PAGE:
Twenty-Five Years
By Izzy

Eleven years ago, Padmé Amidala had known her husband had been spared the worst of fates, and she had decided then that should he die the next day in the line of duty, she would bear it well. And so she had continued to tell herself every time he had gone out to risk life and limb in the service of the Republic and the Force. Still, when the end finally came, the pain didn’t seem to be much less for it.

She sat with the twins, twenty-five years old exactly that day, and both long knighted. They had come together to deliver the news of his and Obi-Wan’s deaths; they had fallen together on Dac. “The Mon Calamari have paid to have the bodies taken to Ruisto, where they can be cremated. Mara’s on her way there from Yag’Dhul. If you want to attend, you should probably book passage for tonight. We’re leaving as quickly as possible if the Council allows it.”

“Do you think they will?” she asked, keeping her voice steady as possible.

“For Luke, if I can persuade them,” replied Leia.

“She’s really good at persuading the Council,” Luke noted. “I think she made good use of those years with Master Yoda.” Yoda himself had finished Leia’s training, and she was already getting a reputation as one of the best negotiators in the galaxy.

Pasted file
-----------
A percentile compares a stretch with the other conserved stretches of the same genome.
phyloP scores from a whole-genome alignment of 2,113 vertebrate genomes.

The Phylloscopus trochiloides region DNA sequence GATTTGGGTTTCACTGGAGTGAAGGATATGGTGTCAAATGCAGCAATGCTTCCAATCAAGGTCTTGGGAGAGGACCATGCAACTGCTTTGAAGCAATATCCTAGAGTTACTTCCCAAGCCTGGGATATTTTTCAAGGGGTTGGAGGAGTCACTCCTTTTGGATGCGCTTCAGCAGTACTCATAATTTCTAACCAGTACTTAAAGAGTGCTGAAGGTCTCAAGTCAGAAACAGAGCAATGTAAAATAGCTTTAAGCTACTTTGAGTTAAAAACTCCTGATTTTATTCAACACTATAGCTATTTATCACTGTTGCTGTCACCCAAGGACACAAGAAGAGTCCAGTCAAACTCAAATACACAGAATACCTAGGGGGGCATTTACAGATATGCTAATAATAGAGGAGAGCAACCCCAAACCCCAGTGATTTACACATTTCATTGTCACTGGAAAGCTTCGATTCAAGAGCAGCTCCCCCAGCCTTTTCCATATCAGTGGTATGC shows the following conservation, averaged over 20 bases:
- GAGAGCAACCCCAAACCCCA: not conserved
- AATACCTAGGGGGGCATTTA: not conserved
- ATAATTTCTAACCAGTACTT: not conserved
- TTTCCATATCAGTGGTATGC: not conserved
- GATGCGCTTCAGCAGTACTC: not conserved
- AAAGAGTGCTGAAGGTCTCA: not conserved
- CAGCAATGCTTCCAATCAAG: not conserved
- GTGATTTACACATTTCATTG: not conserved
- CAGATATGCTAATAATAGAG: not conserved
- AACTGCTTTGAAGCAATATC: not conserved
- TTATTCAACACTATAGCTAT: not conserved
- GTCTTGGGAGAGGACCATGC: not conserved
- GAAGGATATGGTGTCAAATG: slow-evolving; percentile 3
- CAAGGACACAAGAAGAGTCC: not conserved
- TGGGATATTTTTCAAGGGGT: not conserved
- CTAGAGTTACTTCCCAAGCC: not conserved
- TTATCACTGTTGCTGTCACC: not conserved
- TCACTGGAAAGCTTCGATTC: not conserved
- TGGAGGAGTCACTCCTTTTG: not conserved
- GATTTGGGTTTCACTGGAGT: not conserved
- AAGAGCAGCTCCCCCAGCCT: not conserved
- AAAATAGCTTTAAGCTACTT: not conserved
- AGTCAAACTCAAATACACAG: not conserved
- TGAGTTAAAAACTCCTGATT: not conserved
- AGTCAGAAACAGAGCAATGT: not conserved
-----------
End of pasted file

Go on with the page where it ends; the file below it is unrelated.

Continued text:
“But for yourself?”

A bitter laugh. “What was I to either Master Kenobi or Master Skywalker? Merely niece to the latter's wife.”

Except that everyone now knew otherwise. But there had been a Jedi Master and a Chancellor, well, former Chancellor now, with their reputations to protect, and so everyone still had to pretend that Luke and Leia Naberrie were nephew and niece to Padmé Amidala, and that her relationship with Anakin Skywalker had never been anything besides platonic until shortly after her election as Chancellor. They’d even held another wedding ceremony after Palpatine's death.

The three of them spent an hour together, mostly reminiscing and exchanging news, but Leia shocked her brother and mother both when she spoke about attending another funeral soon, that of her own former Master’s. “Master Yoda? But Master Yoda can’t-”

“Luke, he’s passed 900. His species may live a long time, but they’re not immortal. And the rise of the Sith over the past couple of decades has taken its toll on him. If they had triumphed, if father had turned, he would probably be dead by now.” She paused, and Luke and Padmé looked uncomfortably at each other. Leia had been witness to things they hadn’t eleven years ago, but she never spoke directly about either her own ordeal or how Anakin had reacted to it. “As it is, I’d say he has a year, two at the most, and then...”

Padmé held back her tears in front of her children. Nor did she cry right after they left. She mechanically booking passage to Ruisto, and then went to her closet to pack.

There, amoung her various dresses, she found a ripped cloak. Anakin’s. How long ago had he left it here, about to go off again, saying he’d take it back to the Temple and get it repaired when he came back? He’d forgotten about it, she supposed.

It was the scent that broke her. She found herself pressing her nose into the cloak’s folds, and an image came back to her from a night exactly fifteen years ago, of Anakin’s face half-buried in her hair, and the mad passion it had roused in her. And then she crumpled to the floor clutching the cloak to her breast, wailing out her anguish, her tears soaking the cloth.